A house may often be a person’s single biggest investment and therefore protection of that property is of utmost importance. The best type of homeowners policy (and for that matter a condo or tenants package) is a Comprehensive or “All Risk” form. This type of insurance covers all risks of loss or damage, except for the exclusions which are specifically stated. This contrasts with a Named Perils insurance policy which lists specifically what is covered, and everything other type of loss is excluded. A comprehensive policy is the broadest type of residential insurance you can buy. A third type of property coverage called a “Broad” Homeowners form provides All Risk coverage on the building, but Named Perils on contents. We always recommend a Comprehensive form for our clients, and are confident that the coverage will be very competitive on price as well. Homeowners policies cannot be completely summarized in a paragraph, but a few other coverage details are important to note. Most Comprehensive policies will provide Guaranteed Replacement Cost on your house, meaning that if the policy limit is exhausted, the insurance company will still guarantee replacement of the building. Consideration also must be given to ensuring you have adequate contents insurance, additional living expense coverage (if you must live elsewhere while your home is being repaired), and personal liability coverage, which protects the homeowner if they are sued for causing bodily injury or property damage to someone else.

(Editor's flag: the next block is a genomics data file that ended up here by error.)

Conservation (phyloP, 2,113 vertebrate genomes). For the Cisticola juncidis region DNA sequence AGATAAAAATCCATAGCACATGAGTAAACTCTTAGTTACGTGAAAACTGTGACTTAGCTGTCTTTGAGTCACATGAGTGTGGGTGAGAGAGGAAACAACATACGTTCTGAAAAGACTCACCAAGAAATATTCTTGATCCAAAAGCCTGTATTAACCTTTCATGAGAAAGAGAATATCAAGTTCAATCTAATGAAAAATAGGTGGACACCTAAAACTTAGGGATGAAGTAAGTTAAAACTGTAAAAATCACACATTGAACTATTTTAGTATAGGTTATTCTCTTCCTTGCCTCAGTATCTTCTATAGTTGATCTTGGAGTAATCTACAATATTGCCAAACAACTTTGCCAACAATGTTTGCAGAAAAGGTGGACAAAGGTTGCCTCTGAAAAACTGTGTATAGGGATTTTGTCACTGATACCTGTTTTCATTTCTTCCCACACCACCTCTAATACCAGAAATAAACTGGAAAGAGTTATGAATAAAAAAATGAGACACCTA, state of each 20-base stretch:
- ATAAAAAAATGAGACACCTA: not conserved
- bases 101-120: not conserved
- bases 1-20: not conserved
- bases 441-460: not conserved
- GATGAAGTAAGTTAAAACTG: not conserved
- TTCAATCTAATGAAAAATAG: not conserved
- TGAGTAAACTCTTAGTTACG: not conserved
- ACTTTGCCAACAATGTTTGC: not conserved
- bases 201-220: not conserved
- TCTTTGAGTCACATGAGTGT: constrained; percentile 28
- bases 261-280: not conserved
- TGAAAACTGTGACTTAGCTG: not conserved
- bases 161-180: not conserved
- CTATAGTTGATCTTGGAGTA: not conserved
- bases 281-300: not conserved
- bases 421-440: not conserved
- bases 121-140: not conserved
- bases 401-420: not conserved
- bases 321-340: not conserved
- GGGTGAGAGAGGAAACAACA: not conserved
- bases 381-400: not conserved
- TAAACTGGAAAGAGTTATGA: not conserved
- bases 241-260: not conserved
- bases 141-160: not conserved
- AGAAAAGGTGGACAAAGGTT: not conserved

A condo policy is very similar to a tenants package in that it includes the main coverages for contents, additional living expense and liability, and that the contents limit is the main limit chosen by the customer. However, it also includes three very unique coverages specifically for condo (or, in British Columbia) “strata” owners. Please note that different insurers may refer to each by slightly different names. The first is Unit Contingent Coverage. In a strata plan, the building itself is insured by the strata corporation include the individual condo units, but if a loss occurred that was insured by the personal policy and not by the strata’s policy, this contingent coverage would apply. In practice it is most often used for losses that are below the strata policy’s deductible which can often be as high as $5,000 to $25,000. Small losses to your condo unit below that deductible would be covered by your unit coverage instead. The second coverage is Loss Assessment, which can really be described as contingent coverage for the strata’s common property. If a unit owner is assessed a share of a common property loss (again often because below the strata’s deductible) then this coverage can respond to pay that assessment. Lastly, while the strata’s policy covers the cost of the building’s original finishing, a condo owner needs Improvements and Betterments coverage to pay for the additional cost of these upgrades if a loss occurred. The limit for all three of these coverages is often a multiplier of the contents limit, but can also be a flat amount, depending on the insurance company.